I began teaching high school in the mid-1950s in Pittsburgh (PA), taught in Cleveland (OH), and Washington (D.C.) through the early 1970s. Then I was a superintendent of schools in the Arlington (VA) district until the early 1980s. In every high school I either taught in or observed in those years, there was a language lab to learn Spanish, French, German and, more recently English as a Second Language (ESL). Occasionally I would drop by the room and see students wearing earphones and listening to tape-recorders with a teacher at a large console monitoring students’ pronunciation and fluency. It was one of the sterling examples of schools embracing new technologies to their fullest. Nowadays, while many high schools have these labs (there are nearly 24,000 public high schools in the U.S.), most do not. How come?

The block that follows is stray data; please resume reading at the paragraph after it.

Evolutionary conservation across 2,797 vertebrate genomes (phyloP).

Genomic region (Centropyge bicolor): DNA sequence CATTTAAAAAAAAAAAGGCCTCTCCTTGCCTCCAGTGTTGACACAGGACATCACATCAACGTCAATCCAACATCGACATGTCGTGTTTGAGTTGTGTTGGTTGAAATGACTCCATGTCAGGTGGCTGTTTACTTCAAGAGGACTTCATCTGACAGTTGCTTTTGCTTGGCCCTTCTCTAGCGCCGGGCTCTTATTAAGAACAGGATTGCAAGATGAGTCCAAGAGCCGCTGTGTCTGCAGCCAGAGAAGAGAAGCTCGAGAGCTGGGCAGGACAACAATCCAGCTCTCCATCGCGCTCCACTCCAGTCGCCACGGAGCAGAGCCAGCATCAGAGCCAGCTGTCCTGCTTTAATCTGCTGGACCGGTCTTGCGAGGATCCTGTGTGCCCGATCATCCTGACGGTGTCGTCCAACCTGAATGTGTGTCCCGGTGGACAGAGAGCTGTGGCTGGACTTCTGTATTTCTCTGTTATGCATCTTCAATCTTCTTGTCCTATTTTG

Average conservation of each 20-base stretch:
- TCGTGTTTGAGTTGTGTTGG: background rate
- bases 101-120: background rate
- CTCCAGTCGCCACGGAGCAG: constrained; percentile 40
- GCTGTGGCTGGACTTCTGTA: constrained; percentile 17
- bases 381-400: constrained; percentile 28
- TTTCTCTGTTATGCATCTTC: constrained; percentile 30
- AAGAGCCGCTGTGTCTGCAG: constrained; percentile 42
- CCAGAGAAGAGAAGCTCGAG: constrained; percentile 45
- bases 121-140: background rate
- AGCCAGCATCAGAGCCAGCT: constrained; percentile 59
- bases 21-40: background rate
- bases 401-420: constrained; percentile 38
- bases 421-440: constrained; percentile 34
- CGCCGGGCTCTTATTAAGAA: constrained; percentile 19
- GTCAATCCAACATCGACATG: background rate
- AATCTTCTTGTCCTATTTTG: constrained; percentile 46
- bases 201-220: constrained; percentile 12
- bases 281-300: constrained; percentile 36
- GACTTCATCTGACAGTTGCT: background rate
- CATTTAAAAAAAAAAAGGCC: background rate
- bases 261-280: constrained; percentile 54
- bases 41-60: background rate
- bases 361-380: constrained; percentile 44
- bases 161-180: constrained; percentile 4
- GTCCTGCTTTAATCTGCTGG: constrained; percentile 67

When did language labs begin?
While occasional language labs were established to learn a…
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